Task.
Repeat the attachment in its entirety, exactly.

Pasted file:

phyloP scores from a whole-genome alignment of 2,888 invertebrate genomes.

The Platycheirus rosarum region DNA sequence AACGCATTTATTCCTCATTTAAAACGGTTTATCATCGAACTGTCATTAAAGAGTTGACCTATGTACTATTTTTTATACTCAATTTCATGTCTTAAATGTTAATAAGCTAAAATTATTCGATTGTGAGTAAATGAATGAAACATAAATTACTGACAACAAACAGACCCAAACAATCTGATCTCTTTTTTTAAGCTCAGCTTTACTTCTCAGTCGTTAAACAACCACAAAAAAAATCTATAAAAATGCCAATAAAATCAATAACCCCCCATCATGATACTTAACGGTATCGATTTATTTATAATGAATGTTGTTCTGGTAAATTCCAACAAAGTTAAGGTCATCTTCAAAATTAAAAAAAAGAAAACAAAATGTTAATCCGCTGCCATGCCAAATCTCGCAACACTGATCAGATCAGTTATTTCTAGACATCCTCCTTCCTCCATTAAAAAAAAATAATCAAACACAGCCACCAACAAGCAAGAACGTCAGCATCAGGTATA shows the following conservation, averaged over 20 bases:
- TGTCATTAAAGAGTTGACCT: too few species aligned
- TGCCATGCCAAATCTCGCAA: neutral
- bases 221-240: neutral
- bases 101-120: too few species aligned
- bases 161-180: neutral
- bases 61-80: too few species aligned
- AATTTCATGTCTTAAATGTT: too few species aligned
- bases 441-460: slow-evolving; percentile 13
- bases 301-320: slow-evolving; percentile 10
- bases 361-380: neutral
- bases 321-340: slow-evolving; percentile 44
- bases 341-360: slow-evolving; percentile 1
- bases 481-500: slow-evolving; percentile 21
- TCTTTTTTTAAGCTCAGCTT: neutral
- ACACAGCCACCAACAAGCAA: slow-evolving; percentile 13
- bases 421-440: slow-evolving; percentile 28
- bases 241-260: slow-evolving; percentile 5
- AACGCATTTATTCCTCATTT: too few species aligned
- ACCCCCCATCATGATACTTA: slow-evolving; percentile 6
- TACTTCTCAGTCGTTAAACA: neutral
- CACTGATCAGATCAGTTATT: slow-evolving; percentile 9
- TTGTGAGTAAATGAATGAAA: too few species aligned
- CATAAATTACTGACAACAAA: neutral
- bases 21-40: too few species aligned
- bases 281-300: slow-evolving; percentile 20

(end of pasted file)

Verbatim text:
phyloP scores from a whole-genome alignment of 2,888 invertebrate genomes.

The Platycheirus rosarum region DNA sequence AACGCATTTATTCCTCATTTAAAACGGTTTATCATCGAACTGTCATTAAAGAGTTGACCTATGTACTATTTTTTATACTCAATTTCATGTCTTAAATGTTAATAAGCTAAAATTATTCGATTGTGAGTAAATGAATGAAACATAAATTACTGACAACAAACAGACCCAAACAATCTGATCTCTTTTTTTAAGCTCAGCTTTACTTCTCAGTCGTTAAACAACCACAAAAAAAATCTATAAAAATGCCAATAAAATCAATAACCCCCCATCATGATACTTAACGGTATCGATTTATTTATAATGAATGTTGTTCTGGTAAATTCCAACAAAGTTAAGGTCATCTTCAAAATTAAAAAAAAGAAAACAAAATGTTAATCCGCTGCCATGCCAAATCTCGCAACACTGATCAGATCAGTTATTTCTAGACATCCTCCTTCCTCCATTAAAAAAAAATAATCAAACACAGCCACCAACAAGCAAGAACGTCAGCATCAGGTATA shows the following conservation, averaged over 20 bases:
- TGTCATTAAAGAGTTGACCT: too few species aligned
- TGCCATGCCAAATCTCGCAA: neutral
- bases 221-240: neutral
- bases 101-120: too few species aligned
- bases 161-180: neutral
- bases 61-80: too few species aligned
- AATTTCATGTCTTAAATGTT: too few species aligned
- bases 441-460: slow-evolving; percentile 13
- bases 301-320: slow-evolving; percentile 10
- bases 361-380: neutral
- bases 321-340: slow-evolving; percentile 44
- bases 341-360: slow-evolving; percentile 1
- bases 481-500: slow-evolving; percentile 21
- TCTTTTTTTAAGCTCAGCTT: neutral
- ACACAGCCACCAACAAGCAA: slow-evolving; percentile 13
- bases 421-440: slow-evolving; percentile 28
- bases 241-260: slow-evolving; percentile 5
- AACGCATTTATTCCTCATTT: too few species aligned
- ACCCCCCATCATGATACTTA: slow-evolving; percentile 6
- TACTTCTCAGTCGTTAAACA: neutral
- CACTGATCAGATCAGTTATT: slow-evolving; percentile 9
- TTGTGAGTAAATGAATGAAA: too few species aligned
- CATAAATTACTGACAACAAA: neutral
- bases 21-40: too few species aligned
- bases 281-300: slow-evolving; percentile 20